The lack of an I-9 policy could subject your clients to large
fines, even if the errors are technical and inadvertent. In fact,
technical errors often make up the bulk of fines levied by the
Department of Labor (DOL) or Immigration and Customs Enforcement
(ICE). When dealing with federal regulations, a policy of
prevention could save your clients the pain of an expensive fine.
Attorneys who represent employers and businesses should consult
with an immigration practitioner to ensure proper I-9
On April 3, 2009, a new I-9 form, version 2/2/09, became
effective. The next most recent version was published on Aug. 7,
2009. These two versions are now the only valid versions of the
form. The new form specifically restricts use of any documents that
are expired. The previous iteration of the form changed the list of
acceptable documents in List A, removing some previously acceptable
documents and adding changes to the acceptability of the I-94 card.
In addition, the previous form changed the requirement of a Social
Security number, and an employer must make sure not to run afoul of
this significant change.
Mandated use of E-Verify by federal contractors
By presidential executive order, on June 9, 2008, if a company
has any contracts with the federal government, it must participate
in an electronic system in order to verify that an employee is
eligible to work in the U.S. The secretary of the Department
Homeland Security has selected E-Verify as the preferred system.
DHS administers the E-Verify system, which is an online system
through which member employers can verify the work authorization
status of new employees.
Implementing a formal, written I-9 policy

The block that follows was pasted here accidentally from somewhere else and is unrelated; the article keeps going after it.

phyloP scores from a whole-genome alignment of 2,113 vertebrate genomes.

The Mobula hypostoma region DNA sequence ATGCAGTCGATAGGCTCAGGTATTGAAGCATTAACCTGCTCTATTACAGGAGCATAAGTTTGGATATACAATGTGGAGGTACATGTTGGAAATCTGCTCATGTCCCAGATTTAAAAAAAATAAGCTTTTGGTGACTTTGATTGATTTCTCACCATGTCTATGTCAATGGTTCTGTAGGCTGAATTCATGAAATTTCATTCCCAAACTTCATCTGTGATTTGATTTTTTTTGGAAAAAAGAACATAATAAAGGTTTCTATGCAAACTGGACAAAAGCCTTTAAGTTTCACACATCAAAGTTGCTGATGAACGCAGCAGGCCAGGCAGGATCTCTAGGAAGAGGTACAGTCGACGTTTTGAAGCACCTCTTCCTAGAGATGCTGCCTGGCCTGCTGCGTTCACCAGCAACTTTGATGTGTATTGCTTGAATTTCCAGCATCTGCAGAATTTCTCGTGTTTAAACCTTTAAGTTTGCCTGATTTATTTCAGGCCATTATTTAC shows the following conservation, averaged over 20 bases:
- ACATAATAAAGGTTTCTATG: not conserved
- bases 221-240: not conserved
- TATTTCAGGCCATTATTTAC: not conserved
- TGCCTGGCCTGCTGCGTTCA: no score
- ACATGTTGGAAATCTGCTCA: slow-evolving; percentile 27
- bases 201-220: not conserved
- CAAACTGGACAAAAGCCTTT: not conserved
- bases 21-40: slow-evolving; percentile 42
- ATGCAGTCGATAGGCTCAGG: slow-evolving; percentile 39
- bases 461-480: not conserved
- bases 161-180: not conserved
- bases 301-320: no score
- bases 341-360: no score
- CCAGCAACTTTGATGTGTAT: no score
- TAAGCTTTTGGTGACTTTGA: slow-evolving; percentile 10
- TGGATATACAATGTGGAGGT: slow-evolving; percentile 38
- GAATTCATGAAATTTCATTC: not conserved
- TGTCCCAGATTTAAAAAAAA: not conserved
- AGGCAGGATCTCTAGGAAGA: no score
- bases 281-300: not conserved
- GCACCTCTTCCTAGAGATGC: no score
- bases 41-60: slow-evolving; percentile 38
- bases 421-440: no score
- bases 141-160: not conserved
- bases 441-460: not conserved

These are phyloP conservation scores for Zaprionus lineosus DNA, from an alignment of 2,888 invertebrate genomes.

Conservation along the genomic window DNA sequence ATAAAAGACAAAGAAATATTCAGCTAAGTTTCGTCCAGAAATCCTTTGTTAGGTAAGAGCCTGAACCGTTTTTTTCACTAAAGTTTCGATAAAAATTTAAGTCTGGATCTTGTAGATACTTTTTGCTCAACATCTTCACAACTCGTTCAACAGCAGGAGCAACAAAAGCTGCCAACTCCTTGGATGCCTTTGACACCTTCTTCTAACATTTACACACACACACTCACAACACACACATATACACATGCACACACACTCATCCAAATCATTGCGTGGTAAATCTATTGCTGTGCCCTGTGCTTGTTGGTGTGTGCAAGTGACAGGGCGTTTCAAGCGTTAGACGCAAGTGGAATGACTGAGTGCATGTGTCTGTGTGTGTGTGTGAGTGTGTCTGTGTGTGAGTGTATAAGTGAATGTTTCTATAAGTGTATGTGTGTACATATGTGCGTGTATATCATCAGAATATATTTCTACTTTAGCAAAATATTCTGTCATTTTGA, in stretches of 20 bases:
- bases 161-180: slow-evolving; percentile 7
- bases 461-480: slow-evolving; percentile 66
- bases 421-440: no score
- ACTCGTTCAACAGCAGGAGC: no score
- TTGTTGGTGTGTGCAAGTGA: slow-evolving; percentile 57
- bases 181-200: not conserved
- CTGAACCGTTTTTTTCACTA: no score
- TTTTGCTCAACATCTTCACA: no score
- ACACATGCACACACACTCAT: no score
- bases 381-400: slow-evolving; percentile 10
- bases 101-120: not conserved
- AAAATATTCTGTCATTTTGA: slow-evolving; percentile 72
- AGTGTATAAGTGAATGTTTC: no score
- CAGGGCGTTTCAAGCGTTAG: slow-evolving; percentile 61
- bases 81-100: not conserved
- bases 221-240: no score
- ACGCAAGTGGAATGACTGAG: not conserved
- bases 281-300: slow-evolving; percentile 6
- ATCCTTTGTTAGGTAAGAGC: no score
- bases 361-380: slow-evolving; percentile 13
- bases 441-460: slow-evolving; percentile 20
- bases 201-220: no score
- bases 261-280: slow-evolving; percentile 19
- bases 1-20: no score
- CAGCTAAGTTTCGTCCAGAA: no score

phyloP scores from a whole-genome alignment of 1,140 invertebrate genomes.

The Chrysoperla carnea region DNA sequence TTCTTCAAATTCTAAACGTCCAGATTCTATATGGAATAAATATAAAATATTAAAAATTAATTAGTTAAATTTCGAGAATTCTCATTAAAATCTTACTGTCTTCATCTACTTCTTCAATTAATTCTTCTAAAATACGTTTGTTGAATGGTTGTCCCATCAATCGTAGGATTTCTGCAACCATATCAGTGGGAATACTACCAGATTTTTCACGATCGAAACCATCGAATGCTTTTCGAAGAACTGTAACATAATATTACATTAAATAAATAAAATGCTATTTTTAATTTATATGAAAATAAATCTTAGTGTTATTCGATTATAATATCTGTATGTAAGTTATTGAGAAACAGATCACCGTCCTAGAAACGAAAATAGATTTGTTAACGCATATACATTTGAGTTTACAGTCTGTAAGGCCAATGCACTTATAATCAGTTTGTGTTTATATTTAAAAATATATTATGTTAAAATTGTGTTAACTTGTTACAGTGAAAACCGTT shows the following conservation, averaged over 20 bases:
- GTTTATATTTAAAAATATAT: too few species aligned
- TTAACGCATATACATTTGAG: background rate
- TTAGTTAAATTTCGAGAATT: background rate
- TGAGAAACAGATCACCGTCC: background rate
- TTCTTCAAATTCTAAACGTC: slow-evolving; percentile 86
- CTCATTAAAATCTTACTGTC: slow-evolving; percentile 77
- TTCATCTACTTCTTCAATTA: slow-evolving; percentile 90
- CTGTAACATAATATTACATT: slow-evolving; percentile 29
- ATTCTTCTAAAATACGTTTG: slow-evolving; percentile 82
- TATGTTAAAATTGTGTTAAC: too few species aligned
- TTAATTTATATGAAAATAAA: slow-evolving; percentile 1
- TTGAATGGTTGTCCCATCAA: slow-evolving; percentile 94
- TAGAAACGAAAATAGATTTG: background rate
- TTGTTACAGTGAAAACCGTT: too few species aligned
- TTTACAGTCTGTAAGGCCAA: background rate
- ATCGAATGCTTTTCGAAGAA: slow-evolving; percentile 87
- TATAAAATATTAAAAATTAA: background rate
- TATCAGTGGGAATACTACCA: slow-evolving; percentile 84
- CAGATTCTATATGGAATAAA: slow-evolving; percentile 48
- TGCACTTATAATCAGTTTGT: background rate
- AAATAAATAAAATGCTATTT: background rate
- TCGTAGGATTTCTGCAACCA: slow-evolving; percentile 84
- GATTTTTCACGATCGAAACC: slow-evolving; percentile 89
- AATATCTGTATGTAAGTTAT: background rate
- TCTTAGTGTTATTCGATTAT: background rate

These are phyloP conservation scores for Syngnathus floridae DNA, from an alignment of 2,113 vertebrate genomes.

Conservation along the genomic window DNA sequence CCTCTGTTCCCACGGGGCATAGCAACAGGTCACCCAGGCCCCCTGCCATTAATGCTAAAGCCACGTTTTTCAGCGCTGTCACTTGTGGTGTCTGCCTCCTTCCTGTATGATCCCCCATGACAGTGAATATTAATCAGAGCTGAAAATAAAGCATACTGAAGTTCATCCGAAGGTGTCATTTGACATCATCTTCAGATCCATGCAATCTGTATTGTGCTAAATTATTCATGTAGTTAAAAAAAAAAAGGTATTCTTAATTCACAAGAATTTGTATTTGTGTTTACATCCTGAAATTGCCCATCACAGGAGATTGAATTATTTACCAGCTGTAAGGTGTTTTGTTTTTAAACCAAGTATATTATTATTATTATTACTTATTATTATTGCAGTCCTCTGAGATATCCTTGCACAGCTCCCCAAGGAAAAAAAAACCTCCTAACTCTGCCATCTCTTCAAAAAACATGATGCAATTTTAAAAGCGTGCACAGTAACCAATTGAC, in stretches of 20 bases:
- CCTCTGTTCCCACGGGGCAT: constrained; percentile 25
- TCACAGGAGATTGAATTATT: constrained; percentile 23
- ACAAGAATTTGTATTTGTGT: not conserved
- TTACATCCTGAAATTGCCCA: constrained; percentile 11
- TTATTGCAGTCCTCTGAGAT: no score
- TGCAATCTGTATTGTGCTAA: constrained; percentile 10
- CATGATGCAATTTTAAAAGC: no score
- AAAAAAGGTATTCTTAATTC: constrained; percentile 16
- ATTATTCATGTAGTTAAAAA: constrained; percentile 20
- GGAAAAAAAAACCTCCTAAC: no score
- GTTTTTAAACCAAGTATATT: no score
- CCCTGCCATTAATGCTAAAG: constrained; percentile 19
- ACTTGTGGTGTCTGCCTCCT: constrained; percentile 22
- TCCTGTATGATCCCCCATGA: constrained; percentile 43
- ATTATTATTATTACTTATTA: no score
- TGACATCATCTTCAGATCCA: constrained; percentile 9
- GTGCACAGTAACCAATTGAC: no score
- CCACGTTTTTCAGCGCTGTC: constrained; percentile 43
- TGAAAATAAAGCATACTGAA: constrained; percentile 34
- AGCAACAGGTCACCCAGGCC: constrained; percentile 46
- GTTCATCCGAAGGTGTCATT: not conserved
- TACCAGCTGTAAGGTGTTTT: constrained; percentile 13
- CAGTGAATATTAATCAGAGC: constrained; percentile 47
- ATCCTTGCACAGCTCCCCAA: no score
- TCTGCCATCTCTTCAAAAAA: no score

With the current climate of DOL and ICE investigations, no
employer should be without a written I-9 policy.
- Key issues that an employer (your client) should consider
- Are you complying with the proper retention rules?
- Do you know when you must and when you cannot re-verify an
- Do you know whether or not you should make copies of the
employee's identity documents?
- Is your policy effective while avoiding prohibited
- What is constructive knowledge, and do you have it?
- Do you perform a yearly internal audit?
- Should you participate in the E-Verify system?
- Will you have a good faith affirmative defense?
If an employer fails to fulfill its I-9 obligations, the
penalties can be harsh. If the federal government finds that an
employer is liable for unlawful hiring, for the first offense,
penalties range from $375 to $3,200 per unauthorized employee. For
a third offense, or more, the penalties can increase to a whopping
$16,000 per unauthorized employee.
Besides unlawful hiring, ICE can assess penalties against an
employer for violating verification and recordkeeping requirements.
Paperwork penalties are assessed when employers have incorrect or
missing I-9 forms for their employees, and range from $110 to
$1,100 per I-9.
Although criminal penalties do not apply to violations that are
purely paperwork in nature, an employer should also keep in mind